Do New Lawn Mower Batteries Need to Be Charged?
Battery-powered lawn mowers have come a long way to be a viable alternative to their gas-powered counterparts. Lithium-ion batteries, which are typically used to power these machines, are able to be charged quickly, have a high capacity, and are capable of putting out a lot more power than older style power tool batteries, and as a result, they’re able to power a lawn mower. Do new lawn mower batteries need to be charged? Usually, electric walk-behind lawn mower batteries have enough charge to use out of the box. However, this isn’t necessarily standard, and you may open the box for your new mower and find that the battery isn’t fully charged or isn’t charged at all. Riding lawn mower batteries don’t need to be charged at all, since they are standard 12-volt batteries similar to the ones found in cars. In most cases, push mowers that are powered by a batter will have at least some charge in them when they leave the factory, though this isn’t always the case. One of the biggest benefits of modern lithium-ion batteries, however, are their extremely fast charge time. Read on to find out all about lawn mower batteries!
Do New Lawn Mower Batteries Need to Be Charged?
If you purchase a new push mower that’s equipped with a battery, you can expect the battery to have at least enough charge to get it started and mow a small patch of grass. It may not be fully charged, especially if it’s been some time since it came from the factory. Of course, there’s always the chance that it has no charge in it. Your riding mower should have a charge when you take ownership of it. Even though it can lose its charge after two or four weeks of going without a start, the store you purchase it from should be running it from time to time. If you buy a riding mower that has a dead battery the first time you purchase it, you should reach out to the seller or manufacturer.
What Sort of Battery is in a Lawn Mower?
The battery that’s in a lawn mower depends on the type of lawn mower. Push mowers that run on batteries typically have a Li-Ion battery of varying voltages, and is made by the same manufacturer as makes the rest of the mower. Riding mowers have a 12-volt battery that’s similar to the ones found in cars, albeit on a smaller scale.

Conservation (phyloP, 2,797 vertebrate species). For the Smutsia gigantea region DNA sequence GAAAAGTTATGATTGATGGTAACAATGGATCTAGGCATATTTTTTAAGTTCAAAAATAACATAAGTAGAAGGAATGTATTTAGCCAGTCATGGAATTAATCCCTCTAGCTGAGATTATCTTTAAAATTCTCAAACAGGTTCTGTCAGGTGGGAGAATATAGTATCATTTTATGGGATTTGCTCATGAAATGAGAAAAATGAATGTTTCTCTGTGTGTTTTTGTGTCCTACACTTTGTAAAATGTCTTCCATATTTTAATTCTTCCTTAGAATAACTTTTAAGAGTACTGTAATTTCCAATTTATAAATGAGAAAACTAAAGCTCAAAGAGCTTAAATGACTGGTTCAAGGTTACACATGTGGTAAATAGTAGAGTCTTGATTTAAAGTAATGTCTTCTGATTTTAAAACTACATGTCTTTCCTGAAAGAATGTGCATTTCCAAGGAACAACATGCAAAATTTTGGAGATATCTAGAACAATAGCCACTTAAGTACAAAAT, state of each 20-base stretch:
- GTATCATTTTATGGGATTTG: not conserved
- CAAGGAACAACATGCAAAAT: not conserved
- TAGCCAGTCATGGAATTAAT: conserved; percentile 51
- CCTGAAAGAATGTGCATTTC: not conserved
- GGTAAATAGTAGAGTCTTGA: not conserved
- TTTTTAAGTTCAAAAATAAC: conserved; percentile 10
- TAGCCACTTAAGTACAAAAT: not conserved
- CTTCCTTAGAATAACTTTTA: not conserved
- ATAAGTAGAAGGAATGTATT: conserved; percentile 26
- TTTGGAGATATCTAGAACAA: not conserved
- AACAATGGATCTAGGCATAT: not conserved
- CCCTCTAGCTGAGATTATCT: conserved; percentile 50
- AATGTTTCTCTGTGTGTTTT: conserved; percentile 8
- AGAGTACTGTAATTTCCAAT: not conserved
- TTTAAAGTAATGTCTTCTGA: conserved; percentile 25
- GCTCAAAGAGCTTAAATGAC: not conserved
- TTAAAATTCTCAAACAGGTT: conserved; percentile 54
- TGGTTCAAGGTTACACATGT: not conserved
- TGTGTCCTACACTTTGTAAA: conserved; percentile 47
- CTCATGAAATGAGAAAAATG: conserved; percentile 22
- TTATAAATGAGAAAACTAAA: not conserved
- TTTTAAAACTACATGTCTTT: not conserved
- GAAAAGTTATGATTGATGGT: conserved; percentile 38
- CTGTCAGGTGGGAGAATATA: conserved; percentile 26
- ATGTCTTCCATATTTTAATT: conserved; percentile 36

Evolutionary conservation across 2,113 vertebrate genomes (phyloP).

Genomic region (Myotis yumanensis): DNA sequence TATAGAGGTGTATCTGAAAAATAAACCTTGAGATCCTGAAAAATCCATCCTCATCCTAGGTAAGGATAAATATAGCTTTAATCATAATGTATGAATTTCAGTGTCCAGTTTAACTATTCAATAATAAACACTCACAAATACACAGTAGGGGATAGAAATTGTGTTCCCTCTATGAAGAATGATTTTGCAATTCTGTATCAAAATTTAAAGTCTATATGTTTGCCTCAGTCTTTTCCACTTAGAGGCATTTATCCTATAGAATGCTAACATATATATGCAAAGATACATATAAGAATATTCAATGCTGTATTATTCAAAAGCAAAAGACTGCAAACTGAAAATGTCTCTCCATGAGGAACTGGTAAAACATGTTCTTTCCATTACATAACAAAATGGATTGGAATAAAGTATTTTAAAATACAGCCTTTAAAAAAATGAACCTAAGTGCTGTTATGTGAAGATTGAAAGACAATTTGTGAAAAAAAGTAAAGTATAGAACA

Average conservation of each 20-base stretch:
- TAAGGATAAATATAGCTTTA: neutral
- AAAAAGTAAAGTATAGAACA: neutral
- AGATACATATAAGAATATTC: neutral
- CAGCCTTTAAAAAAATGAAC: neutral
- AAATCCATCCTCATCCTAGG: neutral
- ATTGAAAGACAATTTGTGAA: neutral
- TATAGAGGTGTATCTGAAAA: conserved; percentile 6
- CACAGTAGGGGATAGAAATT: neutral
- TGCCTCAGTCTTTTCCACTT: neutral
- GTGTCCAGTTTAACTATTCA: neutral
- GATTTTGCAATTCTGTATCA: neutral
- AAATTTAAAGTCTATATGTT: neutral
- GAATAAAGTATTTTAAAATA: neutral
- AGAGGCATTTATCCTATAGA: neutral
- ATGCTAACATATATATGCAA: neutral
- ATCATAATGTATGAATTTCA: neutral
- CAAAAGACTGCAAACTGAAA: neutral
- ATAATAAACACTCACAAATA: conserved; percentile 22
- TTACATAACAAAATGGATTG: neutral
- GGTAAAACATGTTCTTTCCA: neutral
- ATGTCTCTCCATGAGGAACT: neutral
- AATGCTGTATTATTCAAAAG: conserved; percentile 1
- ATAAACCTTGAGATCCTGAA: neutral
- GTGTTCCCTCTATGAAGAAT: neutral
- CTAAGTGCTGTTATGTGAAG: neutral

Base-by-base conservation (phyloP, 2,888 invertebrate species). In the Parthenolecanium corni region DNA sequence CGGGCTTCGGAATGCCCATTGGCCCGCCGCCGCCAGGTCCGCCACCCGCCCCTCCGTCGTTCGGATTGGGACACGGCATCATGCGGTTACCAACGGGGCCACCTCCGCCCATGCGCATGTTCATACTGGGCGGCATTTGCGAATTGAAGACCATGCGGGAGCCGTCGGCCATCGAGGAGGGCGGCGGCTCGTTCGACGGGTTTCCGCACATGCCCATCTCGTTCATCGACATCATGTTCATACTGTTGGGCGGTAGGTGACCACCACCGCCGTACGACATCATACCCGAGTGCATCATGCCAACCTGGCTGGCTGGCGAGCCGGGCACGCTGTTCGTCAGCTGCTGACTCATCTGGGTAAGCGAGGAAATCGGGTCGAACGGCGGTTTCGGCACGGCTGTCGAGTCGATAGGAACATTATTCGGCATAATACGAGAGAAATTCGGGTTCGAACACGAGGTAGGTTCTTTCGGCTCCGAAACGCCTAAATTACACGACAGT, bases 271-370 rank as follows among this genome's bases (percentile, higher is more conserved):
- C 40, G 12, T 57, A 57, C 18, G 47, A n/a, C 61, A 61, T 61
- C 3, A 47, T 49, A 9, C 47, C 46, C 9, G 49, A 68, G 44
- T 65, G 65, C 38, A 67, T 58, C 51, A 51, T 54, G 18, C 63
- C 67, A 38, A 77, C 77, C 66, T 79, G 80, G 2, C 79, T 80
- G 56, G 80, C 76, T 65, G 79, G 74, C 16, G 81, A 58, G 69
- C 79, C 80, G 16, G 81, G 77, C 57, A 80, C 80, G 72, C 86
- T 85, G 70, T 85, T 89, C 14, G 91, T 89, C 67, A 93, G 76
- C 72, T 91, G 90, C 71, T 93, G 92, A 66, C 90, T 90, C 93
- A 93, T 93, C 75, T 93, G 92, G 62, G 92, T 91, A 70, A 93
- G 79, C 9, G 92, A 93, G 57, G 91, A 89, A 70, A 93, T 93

- They can’t hold as much of a charge
- They don’t provide as much power as an Li-Ion battery
- They take significantly longer to charge.
This means mowing an acre of land might take several hours because you would have to wait for the battery to charge several times while mowing, or else have replacement batteries.
An NiCD battery that put out enough power for a lawn mower would also likely be very large. However, Li-Ion batteries hold a lot of power in a small space and are able to be charged very quickly.
This means that the top of the line push mowers with Li-Ion batteries are able to cut over a quarter acre on one single charge.
Another cool feature of many modern battery-powered push mowers is the fact that they vary the amount of power drawn based on the grass resistance.
Therefore, different areas of your lawn may require different power outputs. This feature extends battery life and allows you to cut larger areas on a single charge.
Riding mowers are powered by large 12-volt, lead-acid batteries like those found in your automobile. These batteries are solely intended to start the mower’s engine.
When these batteries are brand-new, they don’t need to be charged at all, and running the engine helps build back up the charge that’s used in starting the machine. However, 12-volt batteries do lose charge as they age, and they become less able to hold a charge as well.
If your riding mower won’t start and you have to jump it constantly, you may have to replace the battery.
How Do You Take Care of a Li-Ion Battery?
Li-Ion batteries have a number of considerations to extend the battery life. Unlike NiCD or NiMH batteries, you don’t need to fully deplete them before recharging.
However, you shouldn’t overcharge the battery, as this will shorten its life. Li-Ion batteries can hold a charge for months, so that isn’t something to worry about either. In general, you should charge Li-Ion batteries as soon as you’re done with them, being careful to remove them from the charger as soon as they’re charged.